Mixed deciduous woodland is the natural woodland cover for Barnsley. As well as spring flowers, these woods are important for fungi, lichens, mosses and ferns; for moths and butterflies and other invertebrates; for bats and foraging mammals; and for birds. Their oak trees were once intensively managed to produce charcoal and bark for tanning.
Priority habitat details
Mixed deciduous woodland is a local priority habitat because of its national status, the plants, animals and birds it supports, and the opportunity for its conservation in Barnsley.
The best examples are
It is classed as broadleaf woodland in Phase 1 habitat surveys.
It has four main National Vegetation Classification categories in Barnsley:
W10 Oak-bracken-bramble on shale soils.
W16 Oak-birch-wavy hair grass on sandstone soils, and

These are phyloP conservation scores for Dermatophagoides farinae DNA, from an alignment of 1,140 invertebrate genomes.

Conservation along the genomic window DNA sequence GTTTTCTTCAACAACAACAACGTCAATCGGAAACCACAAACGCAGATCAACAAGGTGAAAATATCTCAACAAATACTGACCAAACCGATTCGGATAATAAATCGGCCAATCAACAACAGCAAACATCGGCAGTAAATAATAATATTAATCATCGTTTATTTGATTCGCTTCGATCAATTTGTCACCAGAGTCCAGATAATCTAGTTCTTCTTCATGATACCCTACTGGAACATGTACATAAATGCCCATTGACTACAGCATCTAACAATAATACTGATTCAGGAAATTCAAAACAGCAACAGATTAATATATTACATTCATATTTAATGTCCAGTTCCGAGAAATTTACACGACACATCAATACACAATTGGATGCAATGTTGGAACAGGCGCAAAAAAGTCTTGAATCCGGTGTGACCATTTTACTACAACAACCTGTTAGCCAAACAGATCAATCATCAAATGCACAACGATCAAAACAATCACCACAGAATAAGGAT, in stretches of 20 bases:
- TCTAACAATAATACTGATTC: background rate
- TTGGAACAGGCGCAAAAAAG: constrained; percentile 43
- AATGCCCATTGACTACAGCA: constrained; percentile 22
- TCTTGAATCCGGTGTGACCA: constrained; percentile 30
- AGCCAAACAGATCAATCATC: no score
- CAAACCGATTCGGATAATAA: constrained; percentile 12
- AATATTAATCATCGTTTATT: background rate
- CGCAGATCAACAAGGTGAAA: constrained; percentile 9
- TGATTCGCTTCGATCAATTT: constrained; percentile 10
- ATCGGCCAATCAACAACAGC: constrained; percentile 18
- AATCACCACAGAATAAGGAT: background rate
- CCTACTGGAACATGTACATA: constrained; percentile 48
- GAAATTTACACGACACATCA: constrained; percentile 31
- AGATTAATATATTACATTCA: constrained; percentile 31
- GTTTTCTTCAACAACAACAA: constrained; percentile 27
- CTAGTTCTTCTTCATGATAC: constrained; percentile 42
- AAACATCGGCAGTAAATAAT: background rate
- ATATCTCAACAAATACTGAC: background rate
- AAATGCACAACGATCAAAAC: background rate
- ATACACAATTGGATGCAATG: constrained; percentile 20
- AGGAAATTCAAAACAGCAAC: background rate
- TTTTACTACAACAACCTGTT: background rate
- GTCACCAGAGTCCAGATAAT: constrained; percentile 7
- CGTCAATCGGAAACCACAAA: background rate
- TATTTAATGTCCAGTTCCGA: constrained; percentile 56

W17 Oak-birch-bilberry in more open areas
W7 Alder-ash-flush on poorly-drained soils.
These all fall within the Lowland mixed deciduous woodland national priority habitat.
The richest display of bluebell and other spring flowers is found in oak woods on the neutral shale soils of valleys and slopes, with more shade-tolerant species like bracken and bramble following later.
The oak woods on the thinner, more acidic, poorer sandstone soils on steeper slopes or hill tops are less rich in spring flowers. Here there is wavy hair grass on shallower soils and bracken on deeper soils, with bilberry and heather in more open areas.
Another broadleaved woodland with ash and alder occurs on less well-drained soils near springs, flushes or streams.
The colourful spring displays include an abundance of bluebell, wood sorrel, greater stitchwort and honeysuckle as well as more occasional species like yellow archangel. In damper areas wood anemone, ransom, lesser celandine and dog’s mercury become more abundant; species like opposite-leaved golden saxifrage are found.